Italy’s latest Para swimming superstar Simone Barlaam has an admirably simple recipe for success: “my aim is just to have fun”. It has worked so far. The Milan native may only be 18 years old but he is already a two-time world champion, a four-time European champion and a European record holder.
“If you would have told me four years ago about these last two years I would have not believed you,” Barlaam laughs. “It is a good starting point.”
The teenager has in fact identified the exact moment everything started pointing upwards for him and intriguingly it had nothing to do with the pool or even the gym.
“The turning point in my life was spending my year 11 of high school (2017-18) in Australia,” Barlaam says firmly. “It was the first time I had left home, my parents, my sister, Italy. I went to a country that is 22 hours’ flying time away and I didn’t know anyone.”
The challenge of “starting from zero”, as Barlaam puts it, transformed the youngster’s perspective and outlook.
“Going out of my comfort zone helped me grow up as a person and to start understanding how to achieve things,” he explains. “I met so many people from other countries, from Iran, Persia, Asia, Europe. It opened my mind up. Now I define myself as a citizen of the world.”
Learning from the best
This growth outside of the pool undoubtedly helped Barlaam’s development in it. The then 17-year-old, who was also using his time abroad to prepare for the 2017 World Para Swimming Championships in Mexico, made sure he took full advantage of the multitude of sporting opportunities that came his way.
“I trained one morning with Ellie Cole (the six-time Paralympic gold medal winner) because I was swimming in her former club,” Barlaam says, the awe still evident in his voice. “And I trained with Timothy Hodge (2018 Commonwealth Games silver medallist in both 100m breaststroke SB8 and 100m backstroke S9).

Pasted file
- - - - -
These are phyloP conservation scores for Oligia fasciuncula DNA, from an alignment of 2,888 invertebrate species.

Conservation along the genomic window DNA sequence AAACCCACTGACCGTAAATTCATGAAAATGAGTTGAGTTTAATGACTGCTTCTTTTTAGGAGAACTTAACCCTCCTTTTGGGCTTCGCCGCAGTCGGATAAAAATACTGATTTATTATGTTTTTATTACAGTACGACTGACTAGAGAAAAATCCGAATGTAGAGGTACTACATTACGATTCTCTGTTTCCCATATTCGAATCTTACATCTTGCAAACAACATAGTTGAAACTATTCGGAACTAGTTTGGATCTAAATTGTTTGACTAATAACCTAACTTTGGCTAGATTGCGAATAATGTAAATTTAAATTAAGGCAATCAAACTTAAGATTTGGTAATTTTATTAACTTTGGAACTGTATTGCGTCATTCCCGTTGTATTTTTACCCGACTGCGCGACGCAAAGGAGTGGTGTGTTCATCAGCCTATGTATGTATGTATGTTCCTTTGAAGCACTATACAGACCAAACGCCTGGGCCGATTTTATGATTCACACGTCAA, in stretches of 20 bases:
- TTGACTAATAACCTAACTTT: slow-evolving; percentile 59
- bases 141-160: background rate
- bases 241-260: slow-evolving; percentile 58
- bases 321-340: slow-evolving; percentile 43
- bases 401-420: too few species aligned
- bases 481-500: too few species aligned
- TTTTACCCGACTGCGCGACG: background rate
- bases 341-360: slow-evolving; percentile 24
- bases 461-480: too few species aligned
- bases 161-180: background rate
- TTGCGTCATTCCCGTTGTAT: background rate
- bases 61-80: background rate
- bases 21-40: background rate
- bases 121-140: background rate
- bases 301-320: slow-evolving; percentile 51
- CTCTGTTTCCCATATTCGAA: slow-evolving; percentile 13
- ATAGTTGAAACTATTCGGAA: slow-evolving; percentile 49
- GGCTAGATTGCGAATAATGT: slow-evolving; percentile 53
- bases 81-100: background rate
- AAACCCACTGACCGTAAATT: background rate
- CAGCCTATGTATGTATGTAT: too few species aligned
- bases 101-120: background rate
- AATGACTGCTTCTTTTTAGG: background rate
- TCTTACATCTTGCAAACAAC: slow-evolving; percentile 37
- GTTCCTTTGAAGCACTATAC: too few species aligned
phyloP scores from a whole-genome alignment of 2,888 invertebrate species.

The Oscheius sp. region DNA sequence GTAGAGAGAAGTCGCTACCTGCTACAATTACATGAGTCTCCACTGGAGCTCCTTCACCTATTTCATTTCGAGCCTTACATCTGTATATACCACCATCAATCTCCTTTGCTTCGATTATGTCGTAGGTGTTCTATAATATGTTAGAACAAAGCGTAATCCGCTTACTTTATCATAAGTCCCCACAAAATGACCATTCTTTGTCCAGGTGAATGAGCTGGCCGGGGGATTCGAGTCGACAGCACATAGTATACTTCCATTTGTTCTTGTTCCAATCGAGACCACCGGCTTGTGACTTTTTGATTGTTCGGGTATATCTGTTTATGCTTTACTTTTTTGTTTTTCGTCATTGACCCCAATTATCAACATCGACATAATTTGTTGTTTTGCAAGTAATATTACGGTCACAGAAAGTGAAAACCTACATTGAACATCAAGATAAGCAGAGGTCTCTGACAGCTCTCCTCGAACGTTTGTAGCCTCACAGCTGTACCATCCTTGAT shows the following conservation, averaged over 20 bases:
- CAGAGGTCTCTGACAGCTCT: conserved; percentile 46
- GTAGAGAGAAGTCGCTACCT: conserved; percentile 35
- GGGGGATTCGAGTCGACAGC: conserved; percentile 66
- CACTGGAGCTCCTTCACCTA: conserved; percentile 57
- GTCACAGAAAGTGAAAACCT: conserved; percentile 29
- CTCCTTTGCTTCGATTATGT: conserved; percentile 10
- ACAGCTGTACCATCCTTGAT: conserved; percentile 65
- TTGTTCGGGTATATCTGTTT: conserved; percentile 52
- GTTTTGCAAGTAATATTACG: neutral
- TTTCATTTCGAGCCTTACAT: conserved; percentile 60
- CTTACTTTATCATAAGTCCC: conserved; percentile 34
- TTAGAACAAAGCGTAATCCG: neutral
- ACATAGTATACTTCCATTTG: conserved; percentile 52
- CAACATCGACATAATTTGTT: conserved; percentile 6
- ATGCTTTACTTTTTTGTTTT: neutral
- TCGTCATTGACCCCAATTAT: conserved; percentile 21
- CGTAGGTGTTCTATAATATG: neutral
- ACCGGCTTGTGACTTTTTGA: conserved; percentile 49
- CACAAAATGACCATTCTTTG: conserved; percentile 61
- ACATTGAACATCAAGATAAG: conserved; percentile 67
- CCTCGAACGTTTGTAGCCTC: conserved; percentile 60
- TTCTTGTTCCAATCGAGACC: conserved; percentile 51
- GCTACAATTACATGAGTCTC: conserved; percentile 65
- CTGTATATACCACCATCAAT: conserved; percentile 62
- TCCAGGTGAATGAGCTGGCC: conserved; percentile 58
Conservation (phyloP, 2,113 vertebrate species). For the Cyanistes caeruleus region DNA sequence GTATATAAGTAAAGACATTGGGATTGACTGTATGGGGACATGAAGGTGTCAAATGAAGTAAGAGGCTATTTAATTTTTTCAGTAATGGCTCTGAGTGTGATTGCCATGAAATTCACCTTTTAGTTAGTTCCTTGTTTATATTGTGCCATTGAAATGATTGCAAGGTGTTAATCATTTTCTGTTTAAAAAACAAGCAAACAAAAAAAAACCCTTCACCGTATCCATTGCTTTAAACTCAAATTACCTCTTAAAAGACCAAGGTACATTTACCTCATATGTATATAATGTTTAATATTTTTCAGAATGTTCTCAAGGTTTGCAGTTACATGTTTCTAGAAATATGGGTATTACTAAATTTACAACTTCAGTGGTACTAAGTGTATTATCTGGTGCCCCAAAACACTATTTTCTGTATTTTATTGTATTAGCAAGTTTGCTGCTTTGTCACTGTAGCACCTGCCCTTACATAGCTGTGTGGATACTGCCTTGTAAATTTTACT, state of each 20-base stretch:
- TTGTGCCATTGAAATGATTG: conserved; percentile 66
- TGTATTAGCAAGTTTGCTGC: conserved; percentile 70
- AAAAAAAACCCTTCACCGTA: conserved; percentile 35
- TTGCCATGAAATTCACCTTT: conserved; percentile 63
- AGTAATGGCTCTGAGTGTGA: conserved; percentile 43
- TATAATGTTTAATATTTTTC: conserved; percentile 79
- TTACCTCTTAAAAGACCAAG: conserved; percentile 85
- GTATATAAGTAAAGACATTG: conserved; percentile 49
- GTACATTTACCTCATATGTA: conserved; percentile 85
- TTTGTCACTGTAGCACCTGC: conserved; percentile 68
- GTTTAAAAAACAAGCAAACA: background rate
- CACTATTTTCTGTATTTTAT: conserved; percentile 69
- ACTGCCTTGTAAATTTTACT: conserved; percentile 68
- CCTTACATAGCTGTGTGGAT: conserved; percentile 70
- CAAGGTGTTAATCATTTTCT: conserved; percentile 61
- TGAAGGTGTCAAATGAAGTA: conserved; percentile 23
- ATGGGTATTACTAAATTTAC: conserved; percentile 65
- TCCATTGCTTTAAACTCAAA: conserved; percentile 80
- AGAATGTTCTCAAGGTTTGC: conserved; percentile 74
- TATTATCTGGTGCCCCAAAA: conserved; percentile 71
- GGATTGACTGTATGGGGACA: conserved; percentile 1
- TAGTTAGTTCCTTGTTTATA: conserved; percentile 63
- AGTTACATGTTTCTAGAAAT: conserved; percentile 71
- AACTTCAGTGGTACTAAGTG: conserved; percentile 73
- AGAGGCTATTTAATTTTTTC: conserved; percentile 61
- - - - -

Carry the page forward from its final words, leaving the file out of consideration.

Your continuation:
“And I got to compete against Jacob Templeton, Brenden Hall, Logan Powell (all Australian Paralympians) – I was a bit of a fan boy to be honest. I had a lot of fun. I think they learned something from me and I certainly learned something from them. We understand each other, we go through the same pain. So it was nice to exchange opinions.”
Gold in both the 50m and 100m freestyle S9 at the 2017 Worlds confirmed both Barlaam’s arrival as a major new name in Para swimming and the undoubted success of relocating down under.
Buoyed by being crowned the world’s best in his category, Barlaam, who was born with an under-developed right leg, flew into last season full of confidence. It culminated in a rampaging display at the Allianz European Championships in Dublin, Ireland. The Italian set a European record en route to winning gold in the 50m freestyle before also topping the podium in the 100m freestyle and the 4x100m medley relay 34 points. But there was one result that stood out above all else.
“The 4x100m freestyle relay, I would say, is one of my best moments ever,” Barlaam says. “The result was so unexpected. We knew our opponents, like Ukraine, were so strong and that they had more experience compared to us in relays.”
But Barlaam and his friends relegated Ukraine and everyone else to a fight for second place as they triumphed by 3.06 seconds. And, according to Barlaam, there is one reason why.
“If you have fun and everyone likes each other then everything is easier,” he says. “You give less importance to things, you get less stressed, you help each other and everyone performs better.”
Barlaam’s next opportunity to showcase his skills comes next week in Indianapolis, USA, where the year’s second World Para Swimming World Series event takes place.
Life lived to his philosophy certainly sounds attractive. The sprint king is currently deciding between taking on technical engineering, physics or medicine at university when his school studies finish later this year, but whichever he chooses you can be sure he’ll make sure he has a blast.